Group of U.S. Senators urge FIFA to listen to women’s concerns over turf
NEW YORK (via Charles E. Schummer) – Eight U.S. Senators have renewed their call for FIFA to work with players to reach an agreement on the playing surface at the 2015 Women’s World Cup. The Senators sent a letter to FIFA President Sepp Blatter, following a meeting between players and FIFA officials in Zurich earlier this week.
Last November, the Senators urged FIFA to allow the games to be played on natural grass fields – as is done for the men’s championship – instead of on artificial turf. The Senators also urged Sunil Gulati, the President of the United States Soccer Federation, to use his position as a member of FIFA’s Executive Committee to support fair playing conditions and to ensure that players who have expressed concern about playing on turf fields, do not face retaliation.
“FIFA should not have one set of rules and standards for the men’s World Cup, which for good reason, bans the use of artificial turf, and a different one for the women’s World Cup, which allows it. At the elite world-class level, soccer is best played on grass, and FIFA should reach an agreement with players from our Women’s National Team that restores professionalism and equality to the tournament,” said Senator Charles E. Schumer of New York. “The fact that FIFA is not treating these women players equally, and forcing them to play on artificial turf, is an egregious error on their part and sends an awful message to the legions of girls and women who love this sport.”
“The field is a professional soccer player’s workplace, and she deserves the same conditions afforded to male players,” said fellow New York Senator Kirsten Gillibrand. “The Women’s World Cup features the most elite female players in the sport, and it is outrageous that they would be subject to a lesser quality artificial turf. I urge FIFA to do what is right, by allowing our female professional athletes the same opportunity to play on grass that male players are afforded.”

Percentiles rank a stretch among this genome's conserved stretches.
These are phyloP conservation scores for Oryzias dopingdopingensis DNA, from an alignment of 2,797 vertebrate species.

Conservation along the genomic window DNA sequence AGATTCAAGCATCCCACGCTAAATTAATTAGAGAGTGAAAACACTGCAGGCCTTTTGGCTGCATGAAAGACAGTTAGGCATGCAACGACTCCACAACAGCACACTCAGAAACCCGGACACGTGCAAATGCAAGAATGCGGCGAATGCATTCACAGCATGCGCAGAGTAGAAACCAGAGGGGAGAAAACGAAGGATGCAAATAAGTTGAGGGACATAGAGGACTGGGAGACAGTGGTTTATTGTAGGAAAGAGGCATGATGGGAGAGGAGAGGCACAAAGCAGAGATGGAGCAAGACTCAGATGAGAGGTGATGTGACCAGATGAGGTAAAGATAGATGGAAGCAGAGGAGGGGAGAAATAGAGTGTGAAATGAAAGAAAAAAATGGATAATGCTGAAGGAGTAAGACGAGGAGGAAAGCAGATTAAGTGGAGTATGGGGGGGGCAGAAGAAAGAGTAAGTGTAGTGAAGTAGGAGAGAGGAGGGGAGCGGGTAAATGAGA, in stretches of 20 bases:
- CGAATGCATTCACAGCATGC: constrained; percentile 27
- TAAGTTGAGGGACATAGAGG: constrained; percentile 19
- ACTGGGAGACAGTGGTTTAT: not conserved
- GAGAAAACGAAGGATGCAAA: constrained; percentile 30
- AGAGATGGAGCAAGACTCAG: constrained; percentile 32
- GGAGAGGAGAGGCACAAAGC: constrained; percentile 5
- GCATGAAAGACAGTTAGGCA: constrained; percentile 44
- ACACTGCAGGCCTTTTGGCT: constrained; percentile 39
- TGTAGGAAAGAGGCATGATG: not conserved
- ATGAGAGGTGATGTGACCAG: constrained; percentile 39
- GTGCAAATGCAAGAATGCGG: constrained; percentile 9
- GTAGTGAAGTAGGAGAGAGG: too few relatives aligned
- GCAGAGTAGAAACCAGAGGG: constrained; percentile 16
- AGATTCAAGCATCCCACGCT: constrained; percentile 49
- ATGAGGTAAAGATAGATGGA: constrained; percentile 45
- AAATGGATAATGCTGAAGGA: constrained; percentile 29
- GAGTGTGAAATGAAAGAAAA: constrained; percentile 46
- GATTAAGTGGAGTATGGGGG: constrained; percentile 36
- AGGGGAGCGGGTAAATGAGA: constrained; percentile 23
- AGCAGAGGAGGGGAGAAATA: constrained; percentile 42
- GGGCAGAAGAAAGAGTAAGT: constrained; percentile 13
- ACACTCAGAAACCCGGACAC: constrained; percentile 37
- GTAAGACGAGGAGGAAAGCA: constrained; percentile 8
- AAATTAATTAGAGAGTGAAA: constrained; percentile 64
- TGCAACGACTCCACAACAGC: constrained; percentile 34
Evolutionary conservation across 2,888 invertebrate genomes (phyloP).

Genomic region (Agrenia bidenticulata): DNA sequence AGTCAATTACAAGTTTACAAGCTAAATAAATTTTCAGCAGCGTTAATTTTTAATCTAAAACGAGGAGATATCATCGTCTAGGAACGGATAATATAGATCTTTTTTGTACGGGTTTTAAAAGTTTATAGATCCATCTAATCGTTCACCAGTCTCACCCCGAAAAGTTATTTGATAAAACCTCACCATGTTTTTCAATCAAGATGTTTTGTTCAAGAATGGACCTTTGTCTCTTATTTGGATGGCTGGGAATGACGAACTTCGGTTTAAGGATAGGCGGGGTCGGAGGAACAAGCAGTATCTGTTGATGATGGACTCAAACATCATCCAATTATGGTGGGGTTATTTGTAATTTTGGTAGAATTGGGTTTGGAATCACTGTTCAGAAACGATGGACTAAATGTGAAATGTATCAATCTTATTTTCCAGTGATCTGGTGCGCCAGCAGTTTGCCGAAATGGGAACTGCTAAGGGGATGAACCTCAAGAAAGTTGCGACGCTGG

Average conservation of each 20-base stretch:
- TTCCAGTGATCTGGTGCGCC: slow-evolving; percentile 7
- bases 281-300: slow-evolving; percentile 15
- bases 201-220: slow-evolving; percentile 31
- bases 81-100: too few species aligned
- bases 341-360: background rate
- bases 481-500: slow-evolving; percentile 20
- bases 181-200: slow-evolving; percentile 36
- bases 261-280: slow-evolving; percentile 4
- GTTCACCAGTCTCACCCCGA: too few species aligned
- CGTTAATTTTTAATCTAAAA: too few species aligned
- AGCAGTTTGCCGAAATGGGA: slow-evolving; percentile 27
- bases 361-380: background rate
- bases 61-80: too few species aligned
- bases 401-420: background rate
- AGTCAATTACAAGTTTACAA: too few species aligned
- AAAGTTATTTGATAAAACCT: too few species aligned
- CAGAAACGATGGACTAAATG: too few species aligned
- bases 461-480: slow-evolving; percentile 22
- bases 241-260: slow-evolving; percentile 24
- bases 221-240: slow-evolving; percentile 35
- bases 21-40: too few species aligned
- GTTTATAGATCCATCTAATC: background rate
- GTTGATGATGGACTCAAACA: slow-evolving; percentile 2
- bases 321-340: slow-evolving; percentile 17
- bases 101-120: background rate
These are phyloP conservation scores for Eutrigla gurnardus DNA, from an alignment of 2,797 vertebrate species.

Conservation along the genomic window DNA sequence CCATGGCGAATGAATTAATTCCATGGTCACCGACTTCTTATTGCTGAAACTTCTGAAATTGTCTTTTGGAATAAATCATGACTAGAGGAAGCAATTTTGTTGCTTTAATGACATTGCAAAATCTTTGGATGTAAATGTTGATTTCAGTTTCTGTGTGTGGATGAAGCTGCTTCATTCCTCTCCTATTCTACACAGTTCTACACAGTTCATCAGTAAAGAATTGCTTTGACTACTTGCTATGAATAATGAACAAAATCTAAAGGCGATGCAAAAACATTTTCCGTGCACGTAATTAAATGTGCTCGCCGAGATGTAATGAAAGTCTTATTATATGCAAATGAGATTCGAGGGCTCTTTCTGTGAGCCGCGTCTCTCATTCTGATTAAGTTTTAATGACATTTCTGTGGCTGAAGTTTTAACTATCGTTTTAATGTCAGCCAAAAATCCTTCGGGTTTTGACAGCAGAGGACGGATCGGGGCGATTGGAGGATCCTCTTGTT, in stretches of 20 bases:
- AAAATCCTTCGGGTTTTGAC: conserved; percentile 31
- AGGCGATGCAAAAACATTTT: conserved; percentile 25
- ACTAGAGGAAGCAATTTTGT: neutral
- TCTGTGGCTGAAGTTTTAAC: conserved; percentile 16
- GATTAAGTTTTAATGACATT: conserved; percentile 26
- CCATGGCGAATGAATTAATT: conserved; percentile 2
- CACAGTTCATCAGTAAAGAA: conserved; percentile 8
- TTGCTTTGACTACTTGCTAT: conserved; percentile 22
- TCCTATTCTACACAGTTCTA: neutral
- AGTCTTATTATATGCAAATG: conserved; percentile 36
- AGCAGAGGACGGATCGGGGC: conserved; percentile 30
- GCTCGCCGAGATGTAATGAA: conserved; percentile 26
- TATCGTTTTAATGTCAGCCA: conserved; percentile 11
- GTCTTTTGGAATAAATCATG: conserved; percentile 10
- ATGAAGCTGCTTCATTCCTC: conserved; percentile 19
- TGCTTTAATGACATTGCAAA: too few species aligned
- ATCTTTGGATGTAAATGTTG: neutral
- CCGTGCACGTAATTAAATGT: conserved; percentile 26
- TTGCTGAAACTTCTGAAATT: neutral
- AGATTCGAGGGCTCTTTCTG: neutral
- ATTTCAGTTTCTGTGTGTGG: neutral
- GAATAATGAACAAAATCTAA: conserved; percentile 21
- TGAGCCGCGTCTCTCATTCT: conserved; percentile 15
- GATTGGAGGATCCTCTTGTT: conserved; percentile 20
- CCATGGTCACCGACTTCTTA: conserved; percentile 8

A group of more than 60 top international women’s soccer players, including Rochester native and member of the U.S. Women’s National Team, Abby Wambach, have filed a lawsuit against FIFA and the Canadian Soccer Association for gender discrimination, citing that the men’s FIFA World Cup competition has never been played on artificial turf. Artificial turf increases the risk of injury and overheating, and its surface changes the way the game is played. The players are requesting the same natural grass fields afforded to male World Cup participants.
FIFA has never used turf fields for the Men’s or Women’s World Cup, and with viewership and interest in women’s soccer at an all-time high, Schumer and Gillibrand say there is no need to diminish the significance of the tournament by forcing players to compete on an artificial turf field when a natural grass field is both preferred and the safer option. Women like Abby Wambach have contributed to the sport’s popularity, and the U.S. Women’s National Team is currently ranked first in the world. Schumer and Gillibrand said this team and the sport of soccer has made the U.S. proud and that the safety and equal treatment of these female athletes should be at the top of FIFA’s priority list.
Joining Schumer and Gillibrand in the letter were U.S. Senator Sherrod Brown (D-OH), Patty Murray (D-WA), Edward Markey (D-MA), Barbara Boxer (D-CA), Robert P. Casey Jr (D-PA), and Richard Blumenthal (D-CT).
Full text of letter is below.
January 15, 2015
International Association of Federation Football (FIFA)
P.O. Box 80344
Dear Mr. Blatter:
In November, we wrote expressing our concerns about the International Federation of Association Football’s (FIFA) treatment of female soccer players. While the Men’s World Cup has always been played on natural grass, FIFA plans to host the 2015 Women’s World Cup on artificial turf. Turf is an inferior surface that poses safety risks and fundamentally alters the way the sport is played.
Remarkably, FIFA has insisted on using artificial turf for the Women’s World Cup despite the players’ sustained objections. We believe that FIFA’s approach is sending the wrong message: FIFA literally is requiring female athletes to perform on an unequal playing field – one that it would not let men play upon.
We are writing to once again ask that you address this problem in good faith. We understand that the players traveled to Zurich in order to present FIFA with a compromise proposal whereby the players would withdraw their complaint before the Human Rights Tribunal in Ontario, Canada, if FIFA would agree to host just four games on natural grass.
This is about more than the playing surface on which soccer matches are played: it is about the message we are sending to women and girls around the world. The United States Women’s National Team has been an inspiration for our country. These incredible female athletes are talented and hard-working, and they endeavor to hold themselves to the highest standards of sportsmanship and teamwork. We are proud of our players, and relegating them to fields that men would not play upon sends the wrong message to them and the world.
We urge you to continue discussions with the players, work to compromise in good faith, and treat them with the respect and dignity they deserve.